Three Texas Multifamily Drivers
What's coming for multifamily next year? IPA Texas executive director Will Balthrope peeked into his crystal ball and found three interesting Texas trends that'll rule 2014.
From Class-A down to the Class-D, value-add properties are the No. 1 trend. (Aside from cashmere.) Will (right, with Witten Advisors prez Ron Witten at a recent IPA event) tells us because the economy is doing so well, renters tend to have discretionary income. That means a chance to up the rental rates by enhancing the interior or adding exterior amenities. The payoff: a $1,000 investment in improvements can equate to $75 per month in increased rents. This has been an ongoing trend for a few years and should continue, he says.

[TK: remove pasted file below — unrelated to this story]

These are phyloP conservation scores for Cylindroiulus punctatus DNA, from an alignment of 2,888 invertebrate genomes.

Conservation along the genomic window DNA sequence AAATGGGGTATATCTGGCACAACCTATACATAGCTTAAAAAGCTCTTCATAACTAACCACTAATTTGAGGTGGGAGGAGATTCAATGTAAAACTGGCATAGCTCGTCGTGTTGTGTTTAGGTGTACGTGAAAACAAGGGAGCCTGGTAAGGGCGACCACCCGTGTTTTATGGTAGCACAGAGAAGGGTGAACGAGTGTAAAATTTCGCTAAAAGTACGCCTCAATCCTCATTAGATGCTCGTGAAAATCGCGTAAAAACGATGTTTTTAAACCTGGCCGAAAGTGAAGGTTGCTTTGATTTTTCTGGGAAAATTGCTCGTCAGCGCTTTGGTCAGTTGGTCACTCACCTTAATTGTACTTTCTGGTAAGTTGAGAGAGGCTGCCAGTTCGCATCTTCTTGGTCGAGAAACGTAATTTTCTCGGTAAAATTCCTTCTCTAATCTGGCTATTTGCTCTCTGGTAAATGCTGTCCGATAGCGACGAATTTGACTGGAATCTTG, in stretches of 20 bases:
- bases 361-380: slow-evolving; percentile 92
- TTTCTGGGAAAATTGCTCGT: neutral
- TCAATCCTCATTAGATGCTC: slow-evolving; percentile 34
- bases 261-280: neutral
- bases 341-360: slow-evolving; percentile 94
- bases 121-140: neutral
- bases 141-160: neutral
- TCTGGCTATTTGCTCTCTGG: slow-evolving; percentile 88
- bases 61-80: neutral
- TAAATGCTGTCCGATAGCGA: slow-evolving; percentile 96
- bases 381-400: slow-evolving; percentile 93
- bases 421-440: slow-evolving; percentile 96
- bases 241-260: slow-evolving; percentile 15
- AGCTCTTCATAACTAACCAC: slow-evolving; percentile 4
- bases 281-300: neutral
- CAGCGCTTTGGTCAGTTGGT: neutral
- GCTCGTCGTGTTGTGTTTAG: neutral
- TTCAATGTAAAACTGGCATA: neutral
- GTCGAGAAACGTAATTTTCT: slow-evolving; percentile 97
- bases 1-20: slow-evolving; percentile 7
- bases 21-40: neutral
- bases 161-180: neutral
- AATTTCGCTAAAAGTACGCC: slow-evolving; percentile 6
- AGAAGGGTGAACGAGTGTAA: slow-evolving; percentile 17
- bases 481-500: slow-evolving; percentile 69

Will believes Texas will overbuild in certain pockets for a brief time (more on overbuilding in a future issue), but the big picture shows the state won't overbuild as a whole. The headline could be "Texas is underbuilding," he says. "It's true." Most of the construction is occurring in the urban core areas with very little in the suburban areas, as a generalization, he says. And, when you look back at previous cycles, we're nowhere near those levels of construction. Because of the underbuilding we're about to do in 2014, there will be delivery gap in 2015. That will make rents go up.
3) Suburban development
The trend: the lack of it. It's less capital intensive, has an easy in and easy out, and can be accomplished in less time, Will says. While they may not be as profitable, overall, as a downtown high-rise, a developer can do two or three in the same time and end up with similar upside, Will says. That's going to make it become more popular. For some playtime, Will is taking his wife and two children to NYC for the week of New Year's. They may all try some ice skating at Rockefeller Center. He's going to take his 12-year-old son to see Spider-Man on Broadway while his wife and 15-year-old daughter will head over to see Kinky Boots.